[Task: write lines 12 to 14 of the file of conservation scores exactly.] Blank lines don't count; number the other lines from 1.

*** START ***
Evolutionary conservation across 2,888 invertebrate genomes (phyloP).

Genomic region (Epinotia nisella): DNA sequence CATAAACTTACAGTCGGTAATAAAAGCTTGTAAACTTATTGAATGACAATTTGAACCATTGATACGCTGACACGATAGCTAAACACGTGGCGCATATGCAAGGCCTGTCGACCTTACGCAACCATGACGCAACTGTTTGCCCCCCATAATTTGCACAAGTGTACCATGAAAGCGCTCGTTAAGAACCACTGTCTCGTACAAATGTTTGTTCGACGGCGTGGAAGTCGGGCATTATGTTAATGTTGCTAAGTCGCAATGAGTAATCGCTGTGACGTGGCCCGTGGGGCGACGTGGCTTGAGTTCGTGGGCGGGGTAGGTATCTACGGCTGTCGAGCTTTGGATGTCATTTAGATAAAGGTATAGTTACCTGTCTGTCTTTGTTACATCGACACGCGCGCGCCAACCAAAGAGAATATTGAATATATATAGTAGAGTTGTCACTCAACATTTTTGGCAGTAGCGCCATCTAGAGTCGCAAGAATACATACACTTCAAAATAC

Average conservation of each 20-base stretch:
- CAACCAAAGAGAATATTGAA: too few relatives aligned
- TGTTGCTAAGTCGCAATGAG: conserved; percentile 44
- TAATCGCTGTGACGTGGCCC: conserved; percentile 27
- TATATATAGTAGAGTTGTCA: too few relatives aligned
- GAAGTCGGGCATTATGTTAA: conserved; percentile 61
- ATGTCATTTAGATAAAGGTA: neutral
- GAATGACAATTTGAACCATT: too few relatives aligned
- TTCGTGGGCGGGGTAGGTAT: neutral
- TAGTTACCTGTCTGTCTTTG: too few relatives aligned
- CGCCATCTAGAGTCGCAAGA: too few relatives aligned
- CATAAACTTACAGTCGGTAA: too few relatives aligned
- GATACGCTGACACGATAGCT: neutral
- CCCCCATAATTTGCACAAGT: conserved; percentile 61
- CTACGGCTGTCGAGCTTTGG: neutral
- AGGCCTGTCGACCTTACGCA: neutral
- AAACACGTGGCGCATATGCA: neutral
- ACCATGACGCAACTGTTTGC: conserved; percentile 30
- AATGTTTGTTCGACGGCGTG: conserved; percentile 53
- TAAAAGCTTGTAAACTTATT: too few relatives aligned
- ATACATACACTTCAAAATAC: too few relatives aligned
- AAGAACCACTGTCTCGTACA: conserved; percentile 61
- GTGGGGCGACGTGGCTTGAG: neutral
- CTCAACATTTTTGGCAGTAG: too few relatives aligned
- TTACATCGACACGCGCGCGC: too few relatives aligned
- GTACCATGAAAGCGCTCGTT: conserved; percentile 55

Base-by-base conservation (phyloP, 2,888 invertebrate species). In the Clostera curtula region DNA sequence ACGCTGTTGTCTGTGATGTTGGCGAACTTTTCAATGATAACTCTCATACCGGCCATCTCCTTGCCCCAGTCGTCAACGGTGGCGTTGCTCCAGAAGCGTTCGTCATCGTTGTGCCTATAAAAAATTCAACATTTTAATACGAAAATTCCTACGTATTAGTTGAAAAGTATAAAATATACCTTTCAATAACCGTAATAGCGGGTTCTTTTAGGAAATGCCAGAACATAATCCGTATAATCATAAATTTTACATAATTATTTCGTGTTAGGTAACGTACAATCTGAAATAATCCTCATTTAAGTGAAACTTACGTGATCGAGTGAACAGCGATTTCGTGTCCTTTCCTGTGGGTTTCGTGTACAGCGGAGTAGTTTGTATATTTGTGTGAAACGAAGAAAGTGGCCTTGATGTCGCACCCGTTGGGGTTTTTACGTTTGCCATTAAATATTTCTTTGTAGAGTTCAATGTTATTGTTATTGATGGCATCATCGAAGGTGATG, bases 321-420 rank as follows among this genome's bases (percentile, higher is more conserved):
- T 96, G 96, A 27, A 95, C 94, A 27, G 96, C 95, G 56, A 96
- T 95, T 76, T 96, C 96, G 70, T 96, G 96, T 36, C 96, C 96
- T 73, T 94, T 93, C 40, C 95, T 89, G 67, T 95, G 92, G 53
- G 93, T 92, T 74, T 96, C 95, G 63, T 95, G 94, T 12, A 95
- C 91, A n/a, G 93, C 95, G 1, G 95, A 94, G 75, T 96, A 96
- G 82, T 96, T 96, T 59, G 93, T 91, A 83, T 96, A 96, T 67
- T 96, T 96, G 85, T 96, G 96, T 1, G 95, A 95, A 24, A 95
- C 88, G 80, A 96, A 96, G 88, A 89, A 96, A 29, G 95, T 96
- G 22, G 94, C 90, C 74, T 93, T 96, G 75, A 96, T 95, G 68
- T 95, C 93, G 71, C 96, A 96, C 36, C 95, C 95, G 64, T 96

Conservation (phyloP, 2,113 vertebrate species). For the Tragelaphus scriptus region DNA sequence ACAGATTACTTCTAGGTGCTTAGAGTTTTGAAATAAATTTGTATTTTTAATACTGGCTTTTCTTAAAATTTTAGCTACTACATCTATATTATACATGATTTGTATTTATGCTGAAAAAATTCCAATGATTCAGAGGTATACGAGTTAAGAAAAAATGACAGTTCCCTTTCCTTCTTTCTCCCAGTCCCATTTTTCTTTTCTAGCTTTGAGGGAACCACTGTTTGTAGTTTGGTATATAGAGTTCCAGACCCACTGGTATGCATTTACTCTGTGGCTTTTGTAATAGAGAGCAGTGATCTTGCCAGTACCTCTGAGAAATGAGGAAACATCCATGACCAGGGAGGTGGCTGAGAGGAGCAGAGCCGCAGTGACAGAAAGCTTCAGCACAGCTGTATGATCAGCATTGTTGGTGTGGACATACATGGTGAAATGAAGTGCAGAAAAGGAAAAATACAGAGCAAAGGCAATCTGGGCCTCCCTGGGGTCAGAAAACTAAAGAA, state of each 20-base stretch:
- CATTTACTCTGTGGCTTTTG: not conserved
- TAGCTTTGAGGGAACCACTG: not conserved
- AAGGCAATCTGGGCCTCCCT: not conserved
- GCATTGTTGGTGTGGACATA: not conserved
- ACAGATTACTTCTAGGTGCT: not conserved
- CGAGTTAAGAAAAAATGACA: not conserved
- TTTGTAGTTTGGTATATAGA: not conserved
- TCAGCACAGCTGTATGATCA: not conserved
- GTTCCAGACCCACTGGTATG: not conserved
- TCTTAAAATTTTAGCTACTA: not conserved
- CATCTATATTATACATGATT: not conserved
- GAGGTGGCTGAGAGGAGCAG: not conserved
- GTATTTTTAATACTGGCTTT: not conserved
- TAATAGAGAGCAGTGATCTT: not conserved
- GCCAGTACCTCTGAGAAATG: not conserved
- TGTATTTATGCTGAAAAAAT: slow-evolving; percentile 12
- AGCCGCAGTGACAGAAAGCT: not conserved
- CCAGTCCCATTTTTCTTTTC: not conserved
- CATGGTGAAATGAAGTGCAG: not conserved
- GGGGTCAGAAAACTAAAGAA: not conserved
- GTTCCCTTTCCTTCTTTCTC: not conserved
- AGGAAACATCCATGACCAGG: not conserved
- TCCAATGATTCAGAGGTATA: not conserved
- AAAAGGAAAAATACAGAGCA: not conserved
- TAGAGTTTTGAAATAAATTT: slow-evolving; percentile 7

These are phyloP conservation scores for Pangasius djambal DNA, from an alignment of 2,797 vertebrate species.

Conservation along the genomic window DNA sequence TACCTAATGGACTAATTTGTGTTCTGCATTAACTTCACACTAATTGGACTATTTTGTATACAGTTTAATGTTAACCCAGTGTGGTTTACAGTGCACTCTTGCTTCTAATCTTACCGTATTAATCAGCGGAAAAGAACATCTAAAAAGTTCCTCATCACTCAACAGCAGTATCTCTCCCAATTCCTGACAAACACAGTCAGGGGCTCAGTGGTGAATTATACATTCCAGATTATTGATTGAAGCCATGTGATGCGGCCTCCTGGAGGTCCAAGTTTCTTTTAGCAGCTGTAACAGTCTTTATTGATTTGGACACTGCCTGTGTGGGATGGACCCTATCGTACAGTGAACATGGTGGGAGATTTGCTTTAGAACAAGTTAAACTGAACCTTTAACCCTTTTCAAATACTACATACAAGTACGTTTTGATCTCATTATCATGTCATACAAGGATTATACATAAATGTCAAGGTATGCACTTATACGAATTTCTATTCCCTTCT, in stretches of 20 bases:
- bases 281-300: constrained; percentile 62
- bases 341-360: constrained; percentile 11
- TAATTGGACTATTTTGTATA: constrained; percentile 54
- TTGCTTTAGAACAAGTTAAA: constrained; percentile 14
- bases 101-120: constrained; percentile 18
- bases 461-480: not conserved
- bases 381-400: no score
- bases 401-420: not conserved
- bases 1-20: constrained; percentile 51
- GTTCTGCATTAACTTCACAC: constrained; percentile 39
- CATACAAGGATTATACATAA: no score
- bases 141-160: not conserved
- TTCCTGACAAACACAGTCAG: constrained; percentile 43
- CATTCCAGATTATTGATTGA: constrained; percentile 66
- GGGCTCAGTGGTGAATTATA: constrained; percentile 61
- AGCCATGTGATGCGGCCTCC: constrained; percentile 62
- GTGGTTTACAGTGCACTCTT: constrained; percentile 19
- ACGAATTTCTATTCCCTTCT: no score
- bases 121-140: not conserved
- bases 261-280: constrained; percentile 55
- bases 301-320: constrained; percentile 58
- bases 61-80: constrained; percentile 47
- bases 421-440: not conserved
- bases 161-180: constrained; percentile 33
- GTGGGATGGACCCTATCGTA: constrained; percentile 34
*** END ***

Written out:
- TAGTTACCTGTCTGTCTTTG: too few relatives aligned
- CGCCATCTAGAGTCGCAAGA: too few relatives aligned
- CATAAACTTACAGTCGGTAA: too few relatives aligned